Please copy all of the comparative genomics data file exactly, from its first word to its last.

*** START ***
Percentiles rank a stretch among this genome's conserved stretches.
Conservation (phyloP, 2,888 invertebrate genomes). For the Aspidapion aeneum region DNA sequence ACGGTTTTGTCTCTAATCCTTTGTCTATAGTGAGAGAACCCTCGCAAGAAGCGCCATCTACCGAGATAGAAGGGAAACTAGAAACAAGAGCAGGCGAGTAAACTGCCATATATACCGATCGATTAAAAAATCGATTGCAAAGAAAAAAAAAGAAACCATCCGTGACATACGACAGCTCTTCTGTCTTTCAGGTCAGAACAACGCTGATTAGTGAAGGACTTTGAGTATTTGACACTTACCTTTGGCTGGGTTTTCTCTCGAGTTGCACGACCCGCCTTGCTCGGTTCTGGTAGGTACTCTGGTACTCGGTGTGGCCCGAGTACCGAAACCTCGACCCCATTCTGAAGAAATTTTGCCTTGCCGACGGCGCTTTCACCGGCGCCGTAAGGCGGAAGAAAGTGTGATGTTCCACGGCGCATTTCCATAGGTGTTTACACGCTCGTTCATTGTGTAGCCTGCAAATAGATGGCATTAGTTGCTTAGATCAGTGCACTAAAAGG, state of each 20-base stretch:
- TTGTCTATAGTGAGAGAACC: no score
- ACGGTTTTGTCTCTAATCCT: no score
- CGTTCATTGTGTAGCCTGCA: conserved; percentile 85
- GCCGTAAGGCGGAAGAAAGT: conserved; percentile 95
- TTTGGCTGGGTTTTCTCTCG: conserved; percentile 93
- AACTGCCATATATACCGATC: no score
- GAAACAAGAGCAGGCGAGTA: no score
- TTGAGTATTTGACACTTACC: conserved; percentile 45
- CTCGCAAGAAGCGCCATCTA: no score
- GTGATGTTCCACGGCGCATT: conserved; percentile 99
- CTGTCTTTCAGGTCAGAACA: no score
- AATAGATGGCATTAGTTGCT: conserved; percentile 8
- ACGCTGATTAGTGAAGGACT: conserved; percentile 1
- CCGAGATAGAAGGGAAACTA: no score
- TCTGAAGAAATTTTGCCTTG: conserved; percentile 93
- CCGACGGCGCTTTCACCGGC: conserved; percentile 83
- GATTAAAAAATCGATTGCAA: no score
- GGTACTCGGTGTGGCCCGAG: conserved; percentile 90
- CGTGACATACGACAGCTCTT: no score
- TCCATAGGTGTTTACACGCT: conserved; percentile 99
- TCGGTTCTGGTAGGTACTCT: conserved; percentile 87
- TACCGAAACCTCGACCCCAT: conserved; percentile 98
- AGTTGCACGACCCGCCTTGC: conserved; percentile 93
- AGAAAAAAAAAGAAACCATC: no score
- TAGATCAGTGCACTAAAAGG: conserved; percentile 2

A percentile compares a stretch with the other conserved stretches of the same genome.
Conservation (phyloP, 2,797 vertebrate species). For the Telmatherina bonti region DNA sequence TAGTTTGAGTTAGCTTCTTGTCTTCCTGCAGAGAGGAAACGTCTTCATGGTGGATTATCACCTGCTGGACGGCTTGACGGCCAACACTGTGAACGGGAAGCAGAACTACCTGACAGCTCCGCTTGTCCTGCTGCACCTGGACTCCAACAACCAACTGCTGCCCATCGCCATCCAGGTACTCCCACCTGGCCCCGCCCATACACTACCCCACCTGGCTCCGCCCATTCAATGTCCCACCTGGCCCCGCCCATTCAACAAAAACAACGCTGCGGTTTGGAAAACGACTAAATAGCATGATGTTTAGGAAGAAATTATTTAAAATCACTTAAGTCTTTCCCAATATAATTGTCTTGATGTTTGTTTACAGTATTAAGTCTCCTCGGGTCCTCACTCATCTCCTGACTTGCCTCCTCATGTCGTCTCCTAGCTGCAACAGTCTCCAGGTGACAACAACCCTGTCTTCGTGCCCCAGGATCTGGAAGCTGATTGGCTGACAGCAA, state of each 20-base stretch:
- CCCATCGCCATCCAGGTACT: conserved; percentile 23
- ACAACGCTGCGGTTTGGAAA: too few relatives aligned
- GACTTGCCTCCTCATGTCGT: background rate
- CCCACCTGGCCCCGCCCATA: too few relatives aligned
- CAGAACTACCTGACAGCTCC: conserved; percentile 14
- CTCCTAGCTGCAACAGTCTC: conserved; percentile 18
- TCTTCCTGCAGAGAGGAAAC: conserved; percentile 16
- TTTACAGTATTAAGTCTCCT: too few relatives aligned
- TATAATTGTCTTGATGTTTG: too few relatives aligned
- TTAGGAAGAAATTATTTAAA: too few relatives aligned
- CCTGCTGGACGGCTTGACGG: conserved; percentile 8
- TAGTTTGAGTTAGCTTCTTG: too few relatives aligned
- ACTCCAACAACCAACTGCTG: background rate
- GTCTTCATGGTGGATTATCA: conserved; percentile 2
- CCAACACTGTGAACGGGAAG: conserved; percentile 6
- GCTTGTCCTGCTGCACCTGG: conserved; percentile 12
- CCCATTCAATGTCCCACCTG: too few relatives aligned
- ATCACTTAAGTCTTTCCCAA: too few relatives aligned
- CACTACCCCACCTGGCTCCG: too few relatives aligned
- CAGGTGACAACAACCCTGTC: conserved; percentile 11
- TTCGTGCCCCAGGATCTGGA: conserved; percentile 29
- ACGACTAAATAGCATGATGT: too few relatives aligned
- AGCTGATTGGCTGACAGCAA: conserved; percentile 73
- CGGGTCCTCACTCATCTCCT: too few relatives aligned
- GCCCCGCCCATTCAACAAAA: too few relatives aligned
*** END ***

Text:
Percentiles rank a stretch among this genome's conserved stretches.
Conservation (phyloP, 2,888 invertebrate genomes). For the Aspidapion aeneum region DNA sequence ACGGTTTTGTCTCTAATCCTTTGTCTATAGTGAGAGAACCCTCGCAAGAAGCGCCATCTACCGAGATAGAAGGGAAACTAGAAACAAGAGCAGGCGAGTAAACTGCCATATATACCGATCGATTAAAAAATCGATTGCAAAGAAAAAAAAAGAAACCATCCGTGACATACGACAGCTCTTCTGTCTTTCAGGTCAGAACAACGCTGATTAGTGAAGGACTTTGAGTATTTGACACTTACCTTTGGCTGGGTTTTCTCTCGAGTTGCACGACCCGCCTTGCTCGGTTCTGGTAGGTACTCTGGTACTCGGTGTGGCCCGAGTACCGAAACCTCGACCCCATTCTGAAGAAATTTTGCCTTGCCGACGGCGCTTTCACCGGCGCCGTAAGGCGGAAGAAAGTGTGATGTTCCACGGCGCATTTCCATAGGTGTTTACACGCTCGTTCATTGTGTAGCCTGCAAATAGATGGCATTAGTTGCTTAGATCAGTGCACTAAAAGG, state of each 20-base stretch:
- TTGTCTATAGTGAGAGAACC: no score
- ACGGTTTTGTCTCTAATCCT: no score
- CGTTCATTGTGTAGCCTGCA: conserved; percentile 85
- GCCGTAAGGCGGAAGAAAGT: conserved; percentile 95
- TTTGGCTGGGTTTTCTCTCG: conserved; percentile 93
- AACTGCCATATATACCGATC: no score
- GAAACAAGAGCAGGCGAGTA: no score
- TTGAGTATTTGACACTTACC: conserved; percentile 45
- CTCGCAAGAAGCGCCATCTA: no score
- GTGATGTTCCACGGCGCATT: conserved; percentile 99
- CTGTCTTTCAGGTCAGAACA: no score
- AATAGATGGCATTAGTTGCT: conserved; percentile 8
- ACGCTGATTAGTGAAGGACT: conserved; percentile 1
- CCGAGATAGAAGGGAAACTA: no score
- TCTGAAGAAATTTTGCCTTG: conserved; percentile 93
- CCGACGGCGCTTTCACCGGC: conserved; percentile 83
- GATTAAAAAATCGATTGCAA: no score
- GGTACTCGGTGTGGCCCGAG: conserved; percentile 90
- CGTGACATACGACAGCTCTT: no score
- TCCATAGGTGTTTACACGCT: conserved; percentile 99
- TCGGTTCTGGTAGGTACTCT: conserved; percentile 87
- TACCGAAACCTCGACCCCAT: conserved; percentile 98
- AGTTGCACGACCCGCCTTGC: conserved; percentile 93
- AGAAAAAAAAAGAAACCATC: no score
- TAGATCAGTGCACTAAAAGG: conserved; percentile 2

A percentile compares a stretch with the other conserved stretches of the same genome.
Conservation (phyloP, 2,797 vertebrate species). For the Telmatherina bonti region DNA sequence TAGTTTGAGTTAGCTTCTTGTCTTCCTGCAGAGAGGAAACGTCTTCATGGTGGATTATCACCTGCTGGACGGCTTGACGGCCAACACTGTGAACGGGAAGCAGAACTACCTGACAGCTCCGCTTGTCCTGCTGCACCTGGACTCCAACAACCAACTGCTGCCCATCGCCATCCAGGTACTCCCACCTGGCCCCGCCCATACACTACCCCACCTGGCTCCGCCCATTCAATGTCCCACCTGGCCCCGCCCATTCAACAAAAACAACGCTGCGGTTTGGAAAACGACTAAATAGCATGATGTTTAGGAAGAAATTATTTAAAATCACTTAAGTCTTTCCCAATATAATTGTCTTGATGTTTGTTTACAGTATTAAGTCTCCTCGGGTCCTCACTCATCTCCTGACTTGCCTCCTCATGTCGTCTCCTAGCTGCAACAGTCTCCAGGTGACAACAACCCTGTCTTCGTGCCCCAGGATCTGGAAGCTGATTGGCTGACAGCAA, state of each 20-base stretch:
- CCCATCGCCATCCAGGTACT: conserved; percentile 23
- ACAACGCTGCGGTTTGGAAA: too few relatives aligned
- GACTTGCCTCCTCATGTCGT: background rate
- CCCACCTGGCCCCGCCCATA: too few relatives aligned
- CAGAACTACCTGACAGCTCC: conserved; percentile 14
- CTCCTAGCTGCAACAGTCTC: conserved; percentile 18
- TCTTCCTGCAGAGAGGAAAC: conserved; percentile 16
- TTTACAGTATTAAGTCTCCT: too few relatives aligned
- TATAATTGTCTTGATGTTTG: too few relatives aligned
- TTAGGAAGAAATTATTTAAA: too few relatives aligned
- CCTGCTGGACGGCTTGACGG: conserved; percentile 8
- TAGTTTGAGTTAGCTTCTTG: too few relatives aligned
- ACTCCAACAACCAACTGCTG: background rate
- GTCTTCATGGTGGATTATCA: conserved; percentile 2
- CCAACACTGTGAACGGGAAG: conserved; percentile 6
- GCTTGTCCTGCTGCACCTGG: conserved; percentile 12
- CCCATTCAATGTCCCACCTG: too few relatives aligned
- ATCACTTAAGTCTTTCCCAA: too few relatives aligned
- CACTACCCCACCTGGCTCCG: too few relatives aligned
- CAGGTGACAACAACCCTGTC: conserved; percentile 11
- TTCGTGCCCCAGGATCTGGA: conserved; percentile 29
- ACGACTAAATAGCATGATGT: too few relatives aligned
- AGCTGATTGGCTGACAGCAA: conserved; percentile 73
- CGGGTCCTCACTCATCTCCT: too few relatives aligned
- GCCCCGCCCATTCAACAAAA: too few relatives aligned